The Animals of Farthing Wood (TV series)

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Following his adventures, Badger suffered at the hands of a bariturate addiction.

The Animals of Farting Wood is an animated series created by the European Broadcasting Union between 1992 and 1995 and based on the series of books written by Colin Dann. It was produced as a spoof of the timeless classic 'Animals of the Farthing Wood'. The original characters were all portrayed in the comedy remake - but in twisted, satirical forms outraging many hardcore fans for several minutes.


  • Badger, of the original series, (voiced by Lord Terry Wogan HRH) was the kind, old matriarch of the band of travelling animals. In the 'Animals of Farting Wood', however his character (then played by Bob Mortimer) had been morphed into a much less likeable mustelid. Though still appearing as a caring soul, a surreptitious subplot cunningly woven into the show suggested an inappropriate relationship between Badger, and his assistant, Mole.
  • Mole, (previously voiced by Nancy Cartwright) was played by an actual mole in the 1990 spoof. His unfortunate shy and cowardly personality was exaggerated beyond recognition, and he appeared as a selfish deserter. In episode 6 he was shot in the back of the head by Fox for cowardly behaviour.
  • Fox,(originally voiced by Edgar Bowie) was one of the heroes of 'Animals of the Farthing Wood'. In 'Animals of the Farting Wood' he was portrayed as a hardened, ex-military, combat fox and played by Dawn French. He strived to dominate all of the other animals, and often yelled parade-ground commands at them whilst they tried to kip.

Episode Guide[edit]

Series One[edit]

  1. Forced to Move
  2. Introduction to Fox
  3. The Long Journey
  4. The Motorway
  5. Badger goes to Hospital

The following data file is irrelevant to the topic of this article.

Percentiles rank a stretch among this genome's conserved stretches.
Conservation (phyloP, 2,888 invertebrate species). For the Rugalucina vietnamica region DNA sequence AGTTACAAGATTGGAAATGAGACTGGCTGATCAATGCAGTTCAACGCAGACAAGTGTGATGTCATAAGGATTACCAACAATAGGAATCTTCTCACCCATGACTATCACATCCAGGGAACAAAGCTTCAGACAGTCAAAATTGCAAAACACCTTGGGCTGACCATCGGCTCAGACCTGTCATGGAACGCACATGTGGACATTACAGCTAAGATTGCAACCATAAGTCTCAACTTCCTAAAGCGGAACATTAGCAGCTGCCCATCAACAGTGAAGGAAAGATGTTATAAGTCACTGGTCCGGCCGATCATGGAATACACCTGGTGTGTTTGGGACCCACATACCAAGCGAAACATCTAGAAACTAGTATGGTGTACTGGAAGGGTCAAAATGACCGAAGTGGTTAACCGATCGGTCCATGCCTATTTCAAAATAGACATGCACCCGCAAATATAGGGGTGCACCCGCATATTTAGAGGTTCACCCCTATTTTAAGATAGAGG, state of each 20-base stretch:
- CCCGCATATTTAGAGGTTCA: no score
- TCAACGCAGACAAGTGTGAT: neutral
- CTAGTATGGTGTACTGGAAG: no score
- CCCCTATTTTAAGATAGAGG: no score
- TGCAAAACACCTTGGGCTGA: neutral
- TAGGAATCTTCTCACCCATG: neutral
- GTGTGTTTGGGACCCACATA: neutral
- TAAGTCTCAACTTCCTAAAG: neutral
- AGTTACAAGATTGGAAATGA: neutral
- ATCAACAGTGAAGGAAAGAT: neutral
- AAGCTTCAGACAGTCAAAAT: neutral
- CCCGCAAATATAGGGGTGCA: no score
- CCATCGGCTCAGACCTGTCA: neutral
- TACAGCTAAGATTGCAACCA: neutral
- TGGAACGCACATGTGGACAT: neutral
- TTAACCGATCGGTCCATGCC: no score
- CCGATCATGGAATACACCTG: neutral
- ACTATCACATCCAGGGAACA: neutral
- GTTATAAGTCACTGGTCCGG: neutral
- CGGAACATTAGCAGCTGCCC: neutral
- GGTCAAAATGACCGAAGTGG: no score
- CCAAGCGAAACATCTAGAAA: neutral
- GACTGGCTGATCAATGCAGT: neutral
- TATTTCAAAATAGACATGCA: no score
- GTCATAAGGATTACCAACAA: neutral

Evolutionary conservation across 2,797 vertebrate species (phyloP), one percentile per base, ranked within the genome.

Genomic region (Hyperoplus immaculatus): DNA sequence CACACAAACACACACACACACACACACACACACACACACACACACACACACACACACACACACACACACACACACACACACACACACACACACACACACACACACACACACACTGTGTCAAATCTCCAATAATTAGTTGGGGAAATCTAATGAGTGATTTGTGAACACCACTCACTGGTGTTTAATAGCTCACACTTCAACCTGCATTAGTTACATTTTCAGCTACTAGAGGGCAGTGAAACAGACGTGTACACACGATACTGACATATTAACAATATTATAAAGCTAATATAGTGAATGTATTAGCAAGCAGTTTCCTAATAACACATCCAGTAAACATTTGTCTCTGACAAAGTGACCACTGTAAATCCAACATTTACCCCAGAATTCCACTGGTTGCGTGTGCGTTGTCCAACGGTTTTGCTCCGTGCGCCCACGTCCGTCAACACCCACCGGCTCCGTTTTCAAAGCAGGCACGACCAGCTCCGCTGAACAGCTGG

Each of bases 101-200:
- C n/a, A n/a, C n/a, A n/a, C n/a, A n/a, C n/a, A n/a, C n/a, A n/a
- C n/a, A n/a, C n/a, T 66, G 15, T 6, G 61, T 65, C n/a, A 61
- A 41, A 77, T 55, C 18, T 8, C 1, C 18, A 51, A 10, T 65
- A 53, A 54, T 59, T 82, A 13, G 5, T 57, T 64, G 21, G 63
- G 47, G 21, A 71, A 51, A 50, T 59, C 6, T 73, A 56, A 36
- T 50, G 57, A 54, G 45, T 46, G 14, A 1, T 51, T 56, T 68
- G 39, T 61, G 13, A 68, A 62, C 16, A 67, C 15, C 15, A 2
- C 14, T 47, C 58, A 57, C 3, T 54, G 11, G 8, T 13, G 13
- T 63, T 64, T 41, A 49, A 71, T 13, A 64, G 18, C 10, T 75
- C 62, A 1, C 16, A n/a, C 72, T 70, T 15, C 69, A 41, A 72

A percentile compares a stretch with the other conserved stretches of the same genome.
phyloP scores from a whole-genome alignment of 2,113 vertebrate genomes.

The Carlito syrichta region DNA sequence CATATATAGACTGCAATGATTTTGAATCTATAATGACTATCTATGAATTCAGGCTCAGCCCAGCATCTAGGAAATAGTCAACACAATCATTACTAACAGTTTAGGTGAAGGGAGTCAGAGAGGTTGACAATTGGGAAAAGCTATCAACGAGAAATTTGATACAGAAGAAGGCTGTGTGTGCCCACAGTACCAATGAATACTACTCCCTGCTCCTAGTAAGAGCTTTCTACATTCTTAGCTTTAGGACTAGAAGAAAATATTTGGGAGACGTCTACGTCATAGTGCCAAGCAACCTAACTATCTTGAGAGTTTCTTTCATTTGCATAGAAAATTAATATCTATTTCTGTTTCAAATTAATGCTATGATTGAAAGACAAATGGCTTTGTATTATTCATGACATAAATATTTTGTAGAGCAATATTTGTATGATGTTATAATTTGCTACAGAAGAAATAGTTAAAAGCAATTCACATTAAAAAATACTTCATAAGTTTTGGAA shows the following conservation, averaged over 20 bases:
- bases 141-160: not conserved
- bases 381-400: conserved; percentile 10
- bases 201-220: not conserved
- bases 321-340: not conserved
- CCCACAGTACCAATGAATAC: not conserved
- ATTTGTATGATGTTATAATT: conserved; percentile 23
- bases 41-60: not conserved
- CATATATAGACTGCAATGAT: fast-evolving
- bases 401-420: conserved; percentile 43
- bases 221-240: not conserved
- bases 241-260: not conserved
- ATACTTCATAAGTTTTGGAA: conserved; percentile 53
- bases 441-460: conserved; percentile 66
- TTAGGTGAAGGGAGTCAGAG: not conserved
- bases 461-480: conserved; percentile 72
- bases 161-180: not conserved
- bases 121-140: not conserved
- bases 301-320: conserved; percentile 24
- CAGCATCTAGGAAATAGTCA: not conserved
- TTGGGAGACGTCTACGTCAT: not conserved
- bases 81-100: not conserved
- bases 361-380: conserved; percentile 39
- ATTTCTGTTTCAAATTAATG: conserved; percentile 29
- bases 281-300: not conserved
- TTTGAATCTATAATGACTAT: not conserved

6. Traitor
  7. Herpes
  8. Endless Despair


Though enjoyed by many middle-aged men, 'The Animals of Farting Wood' only ran for one series. The programme was then axed as it was seen as inappropriate. The first wave of complaint came from fans of the original cartoon.

"How such a perverted and shameless send-up of such a much-loved children's TV programme can be allowed to air is beyond me. I think this supposed 'comedy show' undermines all of the important moral issues and values covered by its predecessor." said one vocal spokesperson who fought against the spoof.

Though the complaints were strong and frequent the BBC did not consider cancelling the show until it was faced with a different sort of complaint. These came from the several members of the public following the second episode in which Fox was introduced. Many people felt the inclusion of an ex-army combat fox in a comedy was undignified, and showed lack of respect for the serious plight of actual combat foxes.

At that time, of course, many British foxes suffered from traumatic stress syndrome. Several had obtained automatic weapons and opened fire, killing some hounds outright and wound many more.

"Combat foxes suffer incredible and hideous injuries fighting alongside British troops," said Mary Humbphry-Docks of the Rights for Foxes League. "Three thousand foxes are killed every year, and some of these may be leaving a vixen and cubs back at home. I have been fighting for an end to all use of foxes in warfare, and feel that the portrayal of Fox in 'the Animals of Farting Wood' emasculates my serious arguments. It gives the British and Welsh public the wrong views on foxes of war."